The plot, while not particularly complex, is suspenseful and engaging. My biggest plot beef was the ease with which the central conflict is eventually resolved, and is then swapped for a Big Misunderstanding that is just mind-bogglingly stupid. The brothers furball are understandably wary of all things federal government due to the government's tendency to dissect things that they do not understand, and yet somehow both brothers completely failed to realize that Vicky was a member of the armed forces, never mind a fairly elite member, despite her ability to take down men twice her weight, and the fact that the first thing she does whenever she enters a room is take inventory of the exits. She even slips up and calls Calum "sir" when he gets bossy in bed, which was totally hot, but come on, guys, you're supposed to be smart.

Due to the fact that there tends to be more male shifters than female, it's not unusual for a female shifter to have two or more mates. Alec and Calum are comfortable with, and even prefer, sharing Vicky with each other, but it's something she takes a while to acclimate to. As far as the balance of the relationships go, even though the men insist Vicky spend equal time which each of them, and despite Alec being Vicky's first real contact in Cold Creek, and the first brother with whom she has a sexual encounter, it feels like her relationship with Calum commands more attention and holds more emotional weight. Because he's more approachable, Vicky tends to go to Alec for information, while Calum tends to end up with her when she's upset; so while Alec's time with Vicky is illuminating, her time with Calum is challenging. Control is precious to her, and the instincts she has submit to Calum distress her. The sex scenes that involve Calum all have some D/s flavoring. At one point Calum points out to Vicky that the reason her relations with Alec are so different from the times she spends with him is that she's on more equal footing with Alec. Honestly, there's a part of me weeping that this book wasn't an MMF. To me the fact that Alec and Calum are biological brothers feels a bit like narrative cockblocking; they're nothing alike, which isn't uncommon in siblings, but with Alec spending several of his formative years in Texas, and Calum being fostered in the British Isles, they don't even speak alike. Their biological relation seems arbitrary. I think that, in terms of relationship structure, if the men had been involved with each other less platonically, Alec would have felt less like an afterthought in the second half of the book.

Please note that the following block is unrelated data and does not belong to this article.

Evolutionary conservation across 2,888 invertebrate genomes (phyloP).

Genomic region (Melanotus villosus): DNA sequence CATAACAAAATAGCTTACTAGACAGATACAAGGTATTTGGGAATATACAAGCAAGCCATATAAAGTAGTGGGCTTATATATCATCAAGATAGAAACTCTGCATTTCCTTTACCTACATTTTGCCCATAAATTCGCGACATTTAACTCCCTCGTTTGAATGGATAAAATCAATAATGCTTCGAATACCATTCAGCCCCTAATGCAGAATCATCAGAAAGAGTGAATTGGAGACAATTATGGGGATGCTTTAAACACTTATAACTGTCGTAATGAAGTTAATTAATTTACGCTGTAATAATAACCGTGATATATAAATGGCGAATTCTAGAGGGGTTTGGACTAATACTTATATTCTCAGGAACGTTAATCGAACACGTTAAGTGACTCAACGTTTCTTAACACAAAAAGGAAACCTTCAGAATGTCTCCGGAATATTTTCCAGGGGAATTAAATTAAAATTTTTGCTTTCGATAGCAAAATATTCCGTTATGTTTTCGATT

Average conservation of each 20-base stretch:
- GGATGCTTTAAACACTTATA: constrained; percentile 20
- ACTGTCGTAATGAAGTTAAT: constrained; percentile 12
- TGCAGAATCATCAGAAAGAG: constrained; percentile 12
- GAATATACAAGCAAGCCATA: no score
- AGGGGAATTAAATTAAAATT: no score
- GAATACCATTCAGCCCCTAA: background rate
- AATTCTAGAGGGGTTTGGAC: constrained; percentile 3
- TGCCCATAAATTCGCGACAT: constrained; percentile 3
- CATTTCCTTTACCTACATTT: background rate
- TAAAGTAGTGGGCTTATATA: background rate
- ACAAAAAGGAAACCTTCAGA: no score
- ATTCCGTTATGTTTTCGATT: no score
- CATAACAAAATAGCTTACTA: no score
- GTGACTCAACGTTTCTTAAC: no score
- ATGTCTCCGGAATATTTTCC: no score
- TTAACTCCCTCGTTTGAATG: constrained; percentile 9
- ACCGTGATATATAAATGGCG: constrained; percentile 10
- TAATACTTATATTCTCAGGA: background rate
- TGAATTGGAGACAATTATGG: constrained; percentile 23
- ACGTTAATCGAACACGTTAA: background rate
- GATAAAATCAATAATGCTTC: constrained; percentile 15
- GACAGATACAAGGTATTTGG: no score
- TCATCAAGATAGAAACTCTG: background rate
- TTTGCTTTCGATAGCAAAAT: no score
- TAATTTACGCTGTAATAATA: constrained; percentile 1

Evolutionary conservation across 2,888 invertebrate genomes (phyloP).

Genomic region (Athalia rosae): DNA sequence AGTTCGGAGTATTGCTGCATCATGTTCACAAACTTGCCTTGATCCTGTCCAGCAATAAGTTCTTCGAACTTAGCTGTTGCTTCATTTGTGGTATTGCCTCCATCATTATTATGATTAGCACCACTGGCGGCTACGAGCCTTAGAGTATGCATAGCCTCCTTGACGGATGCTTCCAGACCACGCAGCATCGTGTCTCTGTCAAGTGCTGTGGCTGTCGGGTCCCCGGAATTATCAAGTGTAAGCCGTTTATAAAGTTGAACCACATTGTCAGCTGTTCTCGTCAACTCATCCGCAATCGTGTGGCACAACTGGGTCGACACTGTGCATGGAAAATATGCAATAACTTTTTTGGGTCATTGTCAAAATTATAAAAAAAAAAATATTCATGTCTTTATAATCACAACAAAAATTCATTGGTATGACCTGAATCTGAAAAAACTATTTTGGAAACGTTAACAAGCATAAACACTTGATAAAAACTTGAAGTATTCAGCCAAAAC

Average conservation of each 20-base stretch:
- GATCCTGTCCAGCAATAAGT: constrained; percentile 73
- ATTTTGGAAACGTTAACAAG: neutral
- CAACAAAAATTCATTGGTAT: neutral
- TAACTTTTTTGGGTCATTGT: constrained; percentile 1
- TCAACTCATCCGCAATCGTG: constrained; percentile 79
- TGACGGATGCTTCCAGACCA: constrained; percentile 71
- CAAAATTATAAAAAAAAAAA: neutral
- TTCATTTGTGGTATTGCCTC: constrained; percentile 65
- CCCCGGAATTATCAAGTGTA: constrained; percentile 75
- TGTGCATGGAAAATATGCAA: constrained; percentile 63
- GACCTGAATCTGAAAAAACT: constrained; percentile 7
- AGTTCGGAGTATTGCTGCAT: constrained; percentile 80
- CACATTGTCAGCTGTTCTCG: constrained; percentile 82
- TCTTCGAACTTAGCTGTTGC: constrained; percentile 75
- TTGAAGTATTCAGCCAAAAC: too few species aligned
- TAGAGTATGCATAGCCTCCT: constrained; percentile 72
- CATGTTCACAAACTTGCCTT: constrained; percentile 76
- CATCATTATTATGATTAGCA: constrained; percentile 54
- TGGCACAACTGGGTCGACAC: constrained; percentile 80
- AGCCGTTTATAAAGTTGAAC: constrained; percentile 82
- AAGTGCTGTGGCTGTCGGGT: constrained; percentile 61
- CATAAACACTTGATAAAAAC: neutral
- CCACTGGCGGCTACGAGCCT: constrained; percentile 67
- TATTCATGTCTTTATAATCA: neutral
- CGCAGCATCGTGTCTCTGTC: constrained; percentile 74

A couple of other points:

- Could have used some further editing -- there were some typos, and nothing to delineate changes in POV, which made for occasionally choppy reading.

- I think the point of the epilogue was to drive home the HEA, but I found it to be unnecessary and not really consistent with the rest of the book's tone.

- After reading this book, I wasn't surprised to find out that Cherise Sinclair has written several BDSM novels, which I think I'm going to seek out.

Overall, Hour of the Lion is a solid paranormal romance that reflects some of the best aspects of the genre with a smart, relatable heroine and romantic relationships which are both satisfyingly complicated, and sexy as hell. If you are a fan of contemporary urban fantasy, kick-ass women, and scorchingly hot sex with D/s overtones, you would definitely enjoy this book.

- Reviewed by Andrea, avid LGBTQ romance reader and disgruntled desk clerk. (Twitter | Goodreads)